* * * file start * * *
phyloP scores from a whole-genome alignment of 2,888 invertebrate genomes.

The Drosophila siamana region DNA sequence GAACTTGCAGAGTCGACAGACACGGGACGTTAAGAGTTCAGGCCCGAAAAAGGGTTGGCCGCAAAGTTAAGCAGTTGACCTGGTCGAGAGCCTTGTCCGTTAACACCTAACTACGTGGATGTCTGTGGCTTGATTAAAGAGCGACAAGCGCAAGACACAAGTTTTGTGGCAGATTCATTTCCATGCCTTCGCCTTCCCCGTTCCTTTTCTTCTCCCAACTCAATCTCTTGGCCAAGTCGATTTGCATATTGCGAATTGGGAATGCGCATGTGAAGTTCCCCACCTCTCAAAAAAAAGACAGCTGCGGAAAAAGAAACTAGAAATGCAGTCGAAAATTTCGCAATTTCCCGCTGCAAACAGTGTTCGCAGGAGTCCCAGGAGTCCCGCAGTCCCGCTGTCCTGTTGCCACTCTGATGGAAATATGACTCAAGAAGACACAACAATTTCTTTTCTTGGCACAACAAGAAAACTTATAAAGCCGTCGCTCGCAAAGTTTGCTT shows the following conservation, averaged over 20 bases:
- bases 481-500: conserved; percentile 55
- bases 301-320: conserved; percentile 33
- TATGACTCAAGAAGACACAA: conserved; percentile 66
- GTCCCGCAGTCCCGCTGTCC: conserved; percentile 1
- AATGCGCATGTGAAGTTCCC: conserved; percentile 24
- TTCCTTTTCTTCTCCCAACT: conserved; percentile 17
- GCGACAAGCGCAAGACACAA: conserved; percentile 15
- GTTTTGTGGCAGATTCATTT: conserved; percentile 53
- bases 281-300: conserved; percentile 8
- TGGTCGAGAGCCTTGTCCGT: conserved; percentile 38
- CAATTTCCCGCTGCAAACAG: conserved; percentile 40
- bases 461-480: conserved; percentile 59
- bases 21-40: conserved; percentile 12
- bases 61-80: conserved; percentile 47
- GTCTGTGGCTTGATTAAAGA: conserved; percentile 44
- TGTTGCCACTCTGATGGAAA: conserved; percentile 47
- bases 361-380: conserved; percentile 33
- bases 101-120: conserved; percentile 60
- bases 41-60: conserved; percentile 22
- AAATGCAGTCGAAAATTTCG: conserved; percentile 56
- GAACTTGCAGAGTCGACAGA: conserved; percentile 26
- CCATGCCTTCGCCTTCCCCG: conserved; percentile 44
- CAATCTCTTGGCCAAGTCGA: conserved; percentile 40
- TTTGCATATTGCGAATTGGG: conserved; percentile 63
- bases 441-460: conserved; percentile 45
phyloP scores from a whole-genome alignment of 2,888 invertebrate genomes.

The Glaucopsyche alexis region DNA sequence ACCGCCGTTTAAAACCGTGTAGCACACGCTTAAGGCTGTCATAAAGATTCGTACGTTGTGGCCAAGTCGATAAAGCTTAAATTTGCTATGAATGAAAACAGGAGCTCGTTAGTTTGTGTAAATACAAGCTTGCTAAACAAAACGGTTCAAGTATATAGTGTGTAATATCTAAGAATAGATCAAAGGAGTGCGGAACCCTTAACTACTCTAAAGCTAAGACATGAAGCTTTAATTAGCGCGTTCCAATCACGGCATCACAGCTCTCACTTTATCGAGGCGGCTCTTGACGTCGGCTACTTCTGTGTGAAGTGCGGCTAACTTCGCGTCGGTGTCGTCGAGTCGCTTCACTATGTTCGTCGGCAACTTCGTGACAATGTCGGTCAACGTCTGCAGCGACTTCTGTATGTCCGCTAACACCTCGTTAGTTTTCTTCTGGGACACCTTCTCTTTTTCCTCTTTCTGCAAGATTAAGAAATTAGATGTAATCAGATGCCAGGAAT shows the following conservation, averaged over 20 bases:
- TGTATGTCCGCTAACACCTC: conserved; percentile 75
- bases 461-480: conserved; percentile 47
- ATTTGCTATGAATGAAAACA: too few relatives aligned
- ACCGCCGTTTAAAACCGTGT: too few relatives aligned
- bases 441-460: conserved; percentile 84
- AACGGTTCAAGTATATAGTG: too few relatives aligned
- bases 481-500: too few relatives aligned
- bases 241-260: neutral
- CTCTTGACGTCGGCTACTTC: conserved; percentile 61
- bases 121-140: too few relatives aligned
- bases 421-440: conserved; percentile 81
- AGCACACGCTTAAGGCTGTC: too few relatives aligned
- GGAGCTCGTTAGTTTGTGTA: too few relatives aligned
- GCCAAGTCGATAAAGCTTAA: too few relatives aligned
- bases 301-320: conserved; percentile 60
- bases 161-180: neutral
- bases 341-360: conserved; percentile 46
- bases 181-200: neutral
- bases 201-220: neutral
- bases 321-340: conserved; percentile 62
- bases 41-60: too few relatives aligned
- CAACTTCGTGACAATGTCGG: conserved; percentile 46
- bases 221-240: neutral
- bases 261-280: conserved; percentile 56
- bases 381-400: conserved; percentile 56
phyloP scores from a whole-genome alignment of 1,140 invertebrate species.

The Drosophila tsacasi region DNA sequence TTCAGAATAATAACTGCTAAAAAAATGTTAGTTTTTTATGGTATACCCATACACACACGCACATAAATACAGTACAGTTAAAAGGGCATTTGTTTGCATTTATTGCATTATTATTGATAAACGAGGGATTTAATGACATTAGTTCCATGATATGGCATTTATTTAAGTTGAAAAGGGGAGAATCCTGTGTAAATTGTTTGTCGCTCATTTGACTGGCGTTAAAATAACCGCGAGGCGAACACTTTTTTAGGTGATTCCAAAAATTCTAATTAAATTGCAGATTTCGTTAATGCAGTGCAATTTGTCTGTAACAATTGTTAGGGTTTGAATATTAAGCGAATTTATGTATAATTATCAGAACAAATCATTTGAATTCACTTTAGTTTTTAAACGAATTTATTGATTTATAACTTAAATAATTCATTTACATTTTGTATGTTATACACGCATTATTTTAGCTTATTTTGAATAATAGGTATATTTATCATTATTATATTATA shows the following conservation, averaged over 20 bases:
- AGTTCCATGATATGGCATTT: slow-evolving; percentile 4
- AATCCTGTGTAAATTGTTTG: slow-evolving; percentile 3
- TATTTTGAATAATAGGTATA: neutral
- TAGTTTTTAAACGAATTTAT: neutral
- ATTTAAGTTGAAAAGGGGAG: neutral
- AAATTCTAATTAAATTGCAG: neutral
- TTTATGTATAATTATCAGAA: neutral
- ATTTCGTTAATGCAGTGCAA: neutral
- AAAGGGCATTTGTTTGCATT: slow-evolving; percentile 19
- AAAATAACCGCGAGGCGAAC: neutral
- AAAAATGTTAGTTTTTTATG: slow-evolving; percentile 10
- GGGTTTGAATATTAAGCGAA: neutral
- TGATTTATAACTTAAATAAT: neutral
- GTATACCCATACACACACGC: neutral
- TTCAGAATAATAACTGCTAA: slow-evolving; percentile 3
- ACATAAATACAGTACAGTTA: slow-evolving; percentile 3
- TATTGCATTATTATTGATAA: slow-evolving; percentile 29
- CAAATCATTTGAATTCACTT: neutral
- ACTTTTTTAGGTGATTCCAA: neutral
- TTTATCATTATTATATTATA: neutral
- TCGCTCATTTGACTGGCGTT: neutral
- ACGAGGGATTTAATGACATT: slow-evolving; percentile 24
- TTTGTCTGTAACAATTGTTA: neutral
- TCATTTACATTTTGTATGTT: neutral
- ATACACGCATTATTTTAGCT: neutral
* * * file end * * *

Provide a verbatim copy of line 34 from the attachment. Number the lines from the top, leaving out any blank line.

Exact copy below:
- bases 441-460: conserved; percentile 84